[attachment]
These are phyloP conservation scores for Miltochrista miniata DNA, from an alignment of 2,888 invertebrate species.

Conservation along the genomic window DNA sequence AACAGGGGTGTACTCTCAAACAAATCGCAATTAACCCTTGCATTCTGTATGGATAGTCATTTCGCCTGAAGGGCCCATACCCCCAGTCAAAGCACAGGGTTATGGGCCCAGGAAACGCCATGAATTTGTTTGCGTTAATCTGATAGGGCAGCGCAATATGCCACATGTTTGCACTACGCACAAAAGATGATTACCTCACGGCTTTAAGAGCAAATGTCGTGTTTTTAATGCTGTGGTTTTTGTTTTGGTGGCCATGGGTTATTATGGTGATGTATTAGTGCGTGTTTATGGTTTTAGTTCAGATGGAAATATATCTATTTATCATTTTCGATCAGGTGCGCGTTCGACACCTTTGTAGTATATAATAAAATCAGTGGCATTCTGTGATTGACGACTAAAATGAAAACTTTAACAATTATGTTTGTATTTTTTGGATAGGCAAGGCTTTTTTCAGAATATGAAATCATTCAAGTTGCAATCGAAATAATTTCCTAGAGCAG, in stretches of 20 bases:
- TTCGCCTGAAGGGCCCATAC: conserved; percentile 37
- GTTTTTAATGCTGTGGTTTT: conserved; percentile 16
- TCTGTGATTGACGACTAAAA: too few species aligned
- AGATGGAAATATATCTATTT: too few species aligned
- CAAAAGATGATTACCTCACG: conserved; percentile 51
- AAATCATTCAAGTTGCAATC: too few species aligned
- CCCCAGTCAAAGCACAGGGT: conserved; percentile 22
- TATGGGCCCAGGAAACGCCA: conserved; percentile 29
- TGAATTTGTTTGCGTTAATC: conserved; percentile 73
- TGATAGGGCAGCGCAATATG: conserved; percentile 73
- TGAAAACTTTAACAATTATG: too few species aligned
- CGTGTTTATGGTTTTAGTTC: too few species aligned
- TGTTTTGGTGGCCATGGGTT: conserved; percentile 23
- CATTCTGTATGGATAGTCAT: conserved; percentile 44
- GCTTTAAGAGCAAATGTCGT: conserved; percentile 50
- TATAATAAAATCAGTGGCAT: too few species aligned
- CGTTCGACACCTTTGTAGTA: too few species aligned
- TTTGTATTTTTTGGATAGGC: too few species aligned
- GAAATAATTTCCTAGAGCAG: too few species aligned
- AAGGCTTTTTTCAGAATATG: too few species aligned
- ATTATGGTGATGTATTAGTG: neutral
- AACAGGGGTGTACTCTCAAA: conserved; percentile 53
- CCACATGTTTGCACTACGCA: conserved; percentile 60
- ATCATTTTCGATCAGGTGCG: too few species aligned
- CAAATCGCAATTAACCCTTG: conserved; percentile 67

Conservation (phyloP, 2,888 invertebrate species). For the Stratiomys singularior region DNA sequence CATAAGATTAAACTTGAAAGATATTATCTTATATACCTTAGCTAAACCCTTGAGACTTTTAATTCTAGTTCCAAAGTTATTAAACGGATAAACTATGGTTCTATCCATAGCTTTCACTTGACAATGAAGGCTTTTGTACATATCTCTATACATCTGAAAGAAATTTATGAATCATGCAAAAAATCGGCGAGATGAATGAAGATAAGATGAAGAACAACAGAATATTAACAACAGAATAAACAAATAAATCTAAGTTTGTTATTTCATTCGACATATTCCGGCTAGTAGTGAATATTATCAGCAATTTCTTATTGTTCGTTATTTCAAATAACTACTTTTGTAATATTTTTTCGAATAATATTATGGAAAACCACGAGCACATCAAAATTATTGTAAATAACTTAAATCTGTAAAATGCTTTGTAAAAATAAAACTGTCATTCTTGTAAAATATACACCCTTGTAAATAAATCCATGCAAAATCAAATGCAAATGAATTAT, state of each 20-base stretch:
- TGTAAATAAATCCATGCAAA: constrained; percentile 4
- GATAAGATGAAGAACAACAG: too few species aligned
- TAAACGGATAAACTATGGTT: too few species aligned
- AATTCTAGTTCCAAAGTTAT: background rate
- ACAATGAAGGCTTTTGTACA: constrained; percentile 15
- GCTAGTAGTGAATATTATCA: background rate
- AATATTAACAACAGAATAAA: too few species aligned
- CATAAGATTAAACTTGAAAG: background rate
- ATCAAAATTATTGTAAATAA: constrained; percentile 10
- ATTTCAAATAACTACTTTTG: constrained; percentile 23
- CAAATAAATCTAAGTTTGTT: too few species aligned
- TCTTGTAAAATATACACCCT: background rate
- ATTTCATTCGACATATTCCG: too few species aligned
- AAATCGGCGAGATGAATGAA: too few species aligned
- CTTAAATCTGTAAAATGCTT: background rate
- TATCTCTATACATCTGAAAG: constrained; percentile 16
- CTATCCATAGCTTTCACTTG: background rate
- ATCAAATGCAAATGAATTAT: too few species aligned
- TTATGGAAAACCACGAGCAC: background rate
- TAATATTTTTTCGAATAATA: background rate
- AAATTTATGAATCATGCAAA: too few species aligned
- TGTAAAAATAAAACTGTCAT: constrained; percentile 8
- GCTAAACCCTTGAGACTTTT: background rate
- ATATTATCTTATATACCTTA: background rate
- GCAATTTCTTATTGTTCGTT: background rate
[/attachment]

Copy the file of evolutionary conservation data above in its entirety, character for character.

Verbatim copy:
These are phyloP conservation scores for Miltochrista miniata DNA, from an alignment of 2,888 invertebrate species.

Conservation along the genomic window DNA sequence AACAGGGGTGTACTCTCAAACAAATCGCAATTAACCCTTGCATTCTGTATGGATAGTCATTTCGCCTGAAGGGCCCATACCCCCAGTCAAAGCACAGGGTTATGGGCCCAGGAAACGCCATGAATTTGTTTGCGTTAATCTGATAGGGCAGCGCAATATGCCACATGTTTGCACTACGCACAAAAGATGATTACCTCACGGCTTTAAGAGCAAATGTCGTGTTTTTAATGCTGTGGTTTTTGTTTTGGTGGCCATGGGTTATTATGGTGATGTATTAGTGCGTGTTTATGGTTTTAGTTCAGATGGAAATATATCTATTTATCATTTTCGATCAGGTGCGCGTTCGACACCTTTGTAGTATATAATAAAATCAGTGGCATTCTGTGATTGACGACTAAAATGAAAACTTTAACAATTATGTTTGTATTTTTTGGATAGGCAAGGCTTTTTTCAGAATATGAAATCATTCAAGTTGCAATCGAAATAATTTCCTAGAGCAG, in stretches of 20 bases:
- TTCGCCTGAAGGGCCCATAC: conserved; percentile 37
- GTTTTTAATGCTGTGGTTTT: conserved; percentile 16
- TCTGTGATTGACGACTAAAA: too few species aligned
- AGATGGAAATATATCTATTT: too few species aligned
- CAAAAGATGATTACCTCACG: conserved; percentile 51
- AAATCATTCAAGTTGCAATC: too few species aligned
- CCCCAGTCAAAGCACAGGGT: conserved; percentile 22
- TATGGGCCCAGGAAACGCCA: conserved; percentile 29
- TGAATTTGTTTGCGTTAATC: conserved; percentile 73
- TGATAGGGCAGCGCAATATG: conserved; percentile 73
- TGAAAACTTTAACAATTATG: too few species aligned
- CGTGTTTATGGTTTTAGTTC: too few species aligned
- TGTTTTGGTGGCCATGGGTT: conserved; percentile 23
- CATTCTGTATGGATAGTCAT: conserved; percentile 44
- GCTTTAAGAGCAAATGTCGT: conserved; percentile 50
- TATAATAAAATCAGTGGCAT: too few species aligned
- CGTTCGACACCTTTGTAGTA: too few species aligned
- TTTGTATTTTTTGGATAGGC: too few species aligned
- GAAATAATTTCCTAGAGCAG: too few species aligned
- AAGGCTTTTTTCAGAATATG: too few species aligned
- ATTATGGTGATGTATTAGTG: neutral
- AACAGGGGTGTACTCTCAAA: conserved; percentile 53
- CCACATGTTTGCACTACGCA: conserved; percentile 60
- ATCATTTTCGATCAGGTGCG: too few species aligned
- CAAATCGCAATTAACCCTTG: conserved; percentile 67

Conservation (phyloP, 2,888 invertebrate species). For the Stratiomys singularior region DNA sequence CATAAGATTAAACTTGAAAGATATTATCTTATATACCTTAGCTAAACCCTTGAGACTTTTAATTCTAGTTCCAAAGTTATTAAACGGATAAACTATGGTTCTATCCATAGCTTTCACTTGACAATGAAGGCTTTTGTACATATCTCTATACATCTGAAAGAAATTTATGAATCATGCAAAAAATCGGCGAGATGAATGAAGATAAGATGAAGAACAACAGAATATTAACAACAGAATAAACAAATAAATCTAAGTTTGTTATTTCATTCGACATATTCCGGCTAGTAGTGAATATTATCAGCAATTTCTTATTGTTCGTTATTTCAAATAACTACTTTTGTAATATTTTTTCGAATAATATTATGGAAAACCACGAGCACATCAAAATTATTGTAAATAACTTAAATCTGTAAAATGCTTTGTAAAAATAAAACTGTCATTCTTGTAAAATATACACCCTTGTAAATAAATCCATGCAAAATCAAATGCAAATGAATTAT, state of each 20-base stretch:
- TGTAAATAAATCCATGCAAA: constrained; percentile 4
- GATAAGATGAAGAACAACAG: too few species aligned
- TAAACGGATAAACTATGGTT: too few species aligned
- AATTCTAGTTCCAAAGTTAT: background rate
- ACAATGAAGGCTTTTGTACA: constrained; percentile 15
- GCTAGTAGTGAATATTATCA: background rate
- AATATTAACAACAGAATAAA: too few species aligned
- CATAAGATTAAACTTGAAAG: background rate
- ATCAAAATTATTGTAAATAA: constrained; percentile 10
- ATTTCAAATAACTACTTTTG: constrained; percentile 23
- CAAATAAATCTAAGTTTGTT: too few species aligned
- TCTTGTAAAATATACACCCT: background rate
- ATTTCATTCGACATATTCCG: too few species aligned
- AAATCGGCGAGATGAATGAA: too few species aligned
- CTTAAATCTGTAAAATGCTT: background rate
- TATCTCTATACATCTGAAAG: constrained; percentile 16
- CTATCCATAGCTTTCACTTG: background rate
- ATCAAATGCAAATGAATTAT: too few species aligned
- TTATGGAAAACCACGAGCAC: background rate
- TAATATTTTTTCGAATAATA: background rate
- AAATTTATGAATCATGCAAA: too few species aligned
- TGTAAAAATAAAACTGTCAT: constrained; percentile 8
- GCTAAACCCTTGAGACTTTT: background rate
- ATATTATCTTATATACCTTA: background rate
- GCAATTTCTTATTGTTCGTT: background rate